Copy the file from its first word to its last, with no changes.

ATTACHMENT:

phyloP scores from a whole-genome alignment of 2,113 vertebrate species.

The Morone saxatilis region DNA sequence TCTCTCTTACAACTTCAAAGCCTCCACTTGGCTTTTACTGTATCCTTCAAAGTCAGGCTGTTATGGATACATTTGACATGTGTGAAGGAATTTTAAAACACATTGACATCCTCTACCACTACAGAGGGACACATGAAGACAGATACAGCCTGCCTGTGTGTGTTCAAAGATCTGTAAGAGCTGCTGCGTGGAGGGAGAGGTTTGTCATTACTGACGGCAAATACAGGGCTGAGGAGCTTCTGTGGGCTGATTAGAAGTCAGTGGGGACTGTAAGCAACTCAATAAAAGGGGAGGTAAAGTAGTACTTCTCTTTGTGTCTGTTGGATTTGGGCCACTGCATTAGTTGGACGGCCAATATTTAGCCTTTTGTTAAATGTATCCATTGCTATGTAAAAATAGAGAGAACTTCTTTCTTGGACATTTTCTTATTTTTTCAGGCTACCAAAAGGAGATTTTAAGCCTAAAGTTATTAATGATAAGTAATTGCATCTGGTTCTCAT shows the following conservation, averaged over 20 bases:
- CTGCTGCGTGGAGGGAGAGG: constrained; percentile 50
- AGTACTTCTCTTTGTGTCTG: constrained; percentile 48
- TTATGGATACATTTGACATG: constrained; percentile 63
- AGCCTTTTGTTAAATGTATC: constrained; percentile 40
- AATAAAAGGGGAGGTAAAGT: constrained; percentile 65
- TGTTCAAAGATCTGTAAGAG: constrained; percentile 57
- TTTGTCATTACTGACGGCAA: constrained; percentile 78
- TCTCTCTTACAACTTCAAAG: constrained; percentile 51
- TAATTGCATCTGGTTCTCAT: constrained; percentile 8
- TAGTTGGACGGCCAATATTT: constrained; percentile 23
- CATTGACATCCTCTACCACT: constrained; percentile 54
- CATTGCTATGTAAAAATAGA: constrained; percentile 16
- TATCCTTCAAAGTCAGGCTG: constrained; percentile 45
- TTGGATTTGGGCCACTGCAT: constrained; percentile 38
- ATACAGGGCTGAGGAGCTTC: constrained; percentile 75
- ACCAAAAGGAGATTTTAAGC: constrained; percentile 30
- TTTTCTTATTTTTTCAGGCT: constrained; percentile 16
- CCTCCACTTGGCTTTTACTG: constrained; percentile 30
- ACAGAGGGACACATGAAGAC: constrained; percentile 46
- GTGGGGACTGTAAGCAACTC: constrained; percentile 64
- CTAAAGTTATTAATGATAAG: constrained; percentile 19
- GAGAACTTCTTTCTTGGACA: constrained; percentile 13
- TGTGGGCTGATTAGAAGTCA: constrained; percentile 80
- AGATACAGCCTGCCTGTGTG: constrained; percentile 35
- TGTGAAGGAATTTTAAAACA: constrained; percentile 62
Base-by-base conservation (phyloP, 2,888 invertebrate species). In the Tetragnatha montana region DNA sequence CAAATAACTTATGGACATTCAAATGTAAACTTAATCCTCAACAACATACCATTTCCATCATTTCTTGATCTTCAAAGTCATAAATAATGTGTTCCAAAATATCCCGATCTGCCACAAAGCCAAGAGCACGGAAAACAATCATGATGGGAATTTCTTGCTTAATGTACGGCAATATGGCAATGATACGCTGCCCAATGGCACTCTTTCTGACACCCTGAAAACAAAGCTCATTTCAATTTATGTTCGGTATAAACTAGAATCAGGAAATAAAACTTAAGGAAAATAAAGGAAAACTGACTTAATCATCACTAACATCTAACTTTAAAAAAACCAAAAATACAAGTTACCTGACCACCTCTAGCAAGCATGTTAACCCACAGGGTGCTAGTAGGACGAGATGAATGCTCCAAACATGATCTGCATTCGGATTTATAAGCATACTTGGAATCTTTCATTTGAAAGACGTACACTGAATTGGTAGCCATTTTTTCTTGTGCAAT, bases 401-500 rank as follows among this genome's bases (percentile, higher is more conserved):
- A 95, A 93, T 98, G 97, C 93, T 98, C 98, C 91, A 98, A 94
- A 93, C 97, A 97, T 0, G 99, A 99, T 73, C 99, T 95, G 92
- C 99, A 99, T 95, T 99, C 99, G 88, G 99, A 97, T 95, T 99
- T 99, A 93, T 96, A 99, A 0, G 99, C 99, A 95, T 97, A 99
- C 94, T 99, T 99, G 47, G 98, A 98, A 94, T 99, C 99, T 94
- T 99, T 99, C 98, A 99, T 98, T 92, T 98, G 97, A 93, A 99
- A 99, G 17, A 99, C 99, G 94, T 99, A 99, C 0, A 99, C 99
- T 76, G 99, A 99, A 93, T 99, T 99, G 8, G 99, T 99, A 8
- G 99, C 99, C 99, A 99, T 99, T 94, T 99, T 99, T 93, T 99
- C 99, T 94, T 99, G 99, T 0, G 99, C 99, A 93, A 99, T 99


phyloP scores from a whole-genome alignment of 2,113 vertebrate species.

The Morone saxatilis region DNA sequence TCTCTCTTACAACTTCAAAGCCTCCACTTGGCTTTTACTGTATCCTTCAAAGTCAGGCTGTTATGGATACATTTGACATGTGTGAAGGAATTTTAAAACACATTGACATCCTCTACCACTACAGAGGGACACATGAAGACAGATACAGCCTGCCTGTGTGTGTTCAAAGATCTGTAAGAGCTGCTGCGTGGAGGGAGAGGTTTGTCATTACTGACGGCAAATACAGGGCTGAGGAGCTTCTGTGGGCTGATTAGAAGTCAGTGGGGACTGTAAGCAACTCAATAAAAGGGGAGGTAAAGTAGTACTTCTCTTTGTGTCTGTTGGATTTGGGCCACTGCATTAGTTGGACGGCCAATATTTAGCCTTTTGTTAAATGTATCCATTGCTATGTAAAAATAGAGAGAACTTCTTTCTTGGACATTTTCTTATTTTTTCAGGCTACCAAAAGGAGATTTTAAGCCTAAAGTTATTAATGATAAGTAATTGCATCTGGTTCTCAT shows the following conservation, averaged over 20 bases:
- CTGCTGCGTGGAGGGAGAGG: constrained; percentile 50
- AGTACTTCTCTTTGTGTCTG: constrained; percentile 48
- TTATGGATACATTTGACATG: constrained; percentile 63
- AGCCTTTTGTTAAATGTATC: constrained; percentile 40
- AATAAAAGGGGAGGTAAAGT: constrained; percentile 65
- TGTTCAAAGATCTGTAAGAG: constrained; percentile 57
- TTTGTCATTACTGACGGCAA: constrained; percentile 78
- TCTCTCTTACAACTTCAAAG: constrained; percentile 51
- TAATTGCATCTGGTTCTCAT: constrained; percentile 8
- TAGTTGGACGGCCAATATTT: constrained; percentile 23
- CATTGACATCCTCTACCACT: constrained; percentile 54
- CATTGCTATGTAAAAATAGA: constrained; percentile 16
- TATCCTTCAAAGTCAGGCTG: constrained; percentile 45
- TTGGATTTGGGCCACTGCAT: constrained; percentile 38
- ATACAGGGCTGAGGAGCTTC: constrained; percentile 75
- ACCAAAAGGAGATTTTAAGC: constrained; percentile 30
- TTTTCTTATTTTTTCAGGCT: constrained; percentile 16
- CCTCCACTTGGCTTTTACTG: constrained; percentile 30
- ACAGAGGGACACATGAAGAC: constrained; percentile 46
- GTGGGGACTGTAAGCAACTC: constrained; percentile 64
- CTAAAGTTATTAATGATAAG: constrained; percentile 19
- GAGAACTTCTTTCTTGGACA: constrained; percentile 13
- TGTGGGCTGATTAGAAGTCA: constrained; percentile 80
- AGATACAGCCTGCCTGTGTG: constrained; percentile 35
- TGTGAAGGAATTTTAAAACA: constrained; percentile 62
Base-by-base conservation (phyloP, 2,888 invertebrate species). In the Tetragnatha montana region DNA sequence CAAATAACTTATGGACATTCAAATGTAAACTTAATCCTCAACAACATACCATTTCCATCATTTCTTGATCTTCAAAGTCATAAATAATGTGTTCCAAAATATCCCGATCTGCCACAAAGCCAAGAGCACGGAAAACAATCATGATGGGAATTTCTTGCTTAATGTACGGCAATATGGCAATGATACGCTGCCCAATGGCACTCTTTCTGACACCCTGAAAACAAAGCTCATTTCAATTTATGTTCGGTATAAACTAGAATCAGGAAATAAAACTTAAGGAAAATAAAGGAAAACTGACTTAATCATCACTAACATCTAACTTTAAAAAAACCAAAAATACAAGTTACCTGACCACCTCTAGCAAGCATGTTAACCCACAGGGTGCTAGTAGGACGAGATGAATGCTCCAAACATGATCTGCATTCGGATTTATAAGCATACTTGGAATCTTTCATTTGAAAGACGTACACTGAATTGGTAGCCATTTTTTCTTGTGCAAT, bases 401-500 rank as follows among this genome's bases (percentile, higher is more conserved):
- A 95, A 93, T 98, G 97, C 93, T 98, C 98, C 91, A 98, A 94
- A 93, C 97, A 97, T 0, G 99, A 99, T 73, C 99, T 95, G 92
- C 99, A 99, T 95, T 99, C 99, G 88, G 99, A 97, T 95, T 99
- T 99, A 93, T 96, A 99, A 0, G 99, C 99, A 95, T 97, A 99
- C 94, T 99, T 99, G 47, G 98, A 98, A 94, T 99, C 99, T 94
- T 99, T 99, C 98, A 99, T 98, T 92, T 98, G 97, A 93, A 99
- A 99, G 17, A 99, C 99, G 94, T 99, A 99, C 0, A 99, C 99
- T 76, G 99, A 99, A 93, T 99, T 99, G 8, G 99, T 99, A 8
- G 99, C 99, C 99, A 99, T 99, T 94, T 99, T 99, T 93, T 99
- C 99, T 94, T 99, G 99, T 0, G 99, C 99, A 93, A 99, T 99